Watercolor artist Carrie Waller explains one of her most recent paintings, “Incandescent”: “Incandescent bulbs are no longer going to be sold in the U.S., and I was inspired by the idea that we won’t be able to find these much longer. … I wanted to see how the light would play with the bulbs. I love the way the light poured through them, creating amazing shadows, reflections and colors.”
Carrie Waller’s life as a military wife will never paint her art career into a corner. The interior decorator, mural painter, art teacher, blogger, watercolorist and mom to two little boys seeks new outlets for her talent wherever she goes.
“I decided I would do something creative, always,” Waller said, and she has. Creative thinking is as integral to her career pursuits as it is to her artwork.
When she married her Air Force husband, she gave up an interior design job to relocate to Ramstein Air Base, but she held on to her ambitions.
“I wouldn’t ever have passed up moving to Germany,” she said. “My career just took a whole different trajectory.”
Interior design positions were predictably scarce on base, she said, so she became an art teacher and muralist. She taught painting through youth programs, the skills center and to home-schooled students. She signed an Army contract to paint murals at base facilities.
“I realized I can make my own thing,” she said. “I was proud of myself … for figuring out my own way without relying on my husband or waiting for a GS position to open up.”
By the time she moved again, Waller had learned opportunities were abundant for artists with initiative. She waited for weeks to move into her house in South Carolina, but she didn’t sit around waiting for a job.
“Day 1 at the hotel, I’m looking in the phone book for mural artists and immediately went to work for a lady and became a partner in a mural business,” Waller said.
“I was painting murals in dream homes on the beach. It was pretty amazing. I loved that experience.”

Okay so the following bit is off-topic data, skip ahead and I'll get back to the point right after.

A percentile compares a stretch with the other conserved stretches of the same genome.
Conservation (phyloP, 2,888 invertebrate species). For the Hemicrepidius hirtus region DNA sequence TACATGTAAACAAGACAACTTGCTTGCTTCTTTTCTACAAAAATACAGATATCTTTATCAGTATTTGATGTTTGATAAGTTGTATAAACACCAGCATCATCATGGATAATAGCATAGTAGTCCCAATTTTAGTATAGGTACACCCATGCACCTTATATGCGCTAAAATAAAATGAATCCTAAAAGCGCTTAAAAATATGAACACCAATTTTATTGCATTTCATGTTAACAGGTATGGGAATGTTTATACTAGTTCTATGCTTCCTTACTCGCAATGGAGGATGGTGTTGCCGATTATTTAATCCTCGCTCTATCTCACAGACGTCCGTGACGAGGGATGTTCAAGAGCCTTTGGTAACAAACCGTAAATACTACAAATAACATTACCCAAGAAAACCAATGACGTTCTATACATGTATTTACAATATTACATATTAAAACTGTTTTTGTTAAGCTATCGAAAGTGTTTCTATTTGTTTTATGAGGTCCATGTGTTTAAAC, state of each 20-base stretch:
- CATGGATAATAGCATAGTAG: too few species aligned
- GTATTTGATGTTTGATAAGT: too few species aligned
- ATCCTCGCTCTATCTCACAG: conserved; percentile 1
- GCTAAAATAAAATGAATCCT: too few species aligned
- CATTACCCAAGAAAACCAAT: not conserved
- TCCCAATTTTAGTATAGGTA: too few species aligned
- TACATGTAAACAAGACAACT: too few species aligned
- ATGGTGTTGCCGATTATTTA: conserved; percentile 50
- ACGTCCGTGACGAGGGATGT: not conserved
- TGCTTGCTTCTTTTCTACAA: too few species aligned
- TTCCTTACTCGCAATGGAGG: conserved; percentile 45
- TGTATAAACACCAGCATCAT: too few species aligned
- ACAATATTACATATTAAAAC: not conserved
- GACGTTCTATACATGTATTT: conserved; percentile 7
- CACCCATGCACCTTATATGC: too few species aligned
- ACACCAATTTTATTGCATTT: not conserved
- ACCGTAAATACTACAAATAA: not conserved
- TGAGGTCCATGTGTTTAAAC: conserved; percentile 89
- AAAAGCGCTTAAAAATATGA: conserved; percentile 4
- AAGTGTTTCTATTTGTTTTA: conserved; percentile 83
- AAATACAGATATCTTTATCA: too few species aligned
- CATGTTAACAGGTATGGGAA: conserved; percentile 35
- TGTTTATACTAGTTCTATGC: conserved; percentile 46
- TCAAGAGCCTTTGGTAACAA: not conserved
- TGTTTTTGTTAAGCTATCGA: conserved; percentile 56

Two babies and a few assignments later, Waller wanted to stay home with her children, so she began painting as a serious pursuit. She focused on watercolor, created a home studio and began blogging about her artwork.
“I was at home with two little kids, and I had no art friends,” she explained. “I starting reaching out to moms who were artists.”
The blog had another purpose too: connecting her with opportunities to show and market her paintings.
“To sell your work you need to have some kind of bond. People want to know you,” Waller said.
Marketing is especially important for an artist who has to re-establish herself in a new community every few years. Waller said having a professional online presence as an artist, utilizing social media and proactively creating contacts are essential.
“You have to start immediately,” she said. “I don’t care if you’re still in boxes, start searching out art organizations. Search out galleries. Make a list, start at Day 1 of what you would like to accomplish. I research everything before we’re even there. Start contacting artists in that area. Don’t be afraid to reach out.”
Waller’s method shows impressive results. Her website includes a list of art magazines that have published her paintings and international shows where her work has won awards. Last year she curated a show in Washington, D.C., of artwork by military spouses.
Waller said the mobility of military life has shaped her career for the better.
“It has pushed me to think outside of where I am,” she said. “I figure out the best opportunities, locally, nationally and internationally. Just like with moving all the time you have a larger world view. That’s what it’s given me in the art world, a larger world view, and I just go for it.”
Waller said she likes to take ordinary objects and make them extraordinary in her watercolor paintings.
Her paintings are often domestic — glass bottles, toys and books, even light bulbs — and she said her subject matter and inspirations change with each place she calls home and with each season of her life.
“Everywhere we go there are different places, different inspirations, different artists. We’re about to move to Japan. I’m really excited about what that’s going to mean,” she said.
“Everywhere I go, I hope it sends me in a whole new direction that I wouldn’t have ever thought of before.”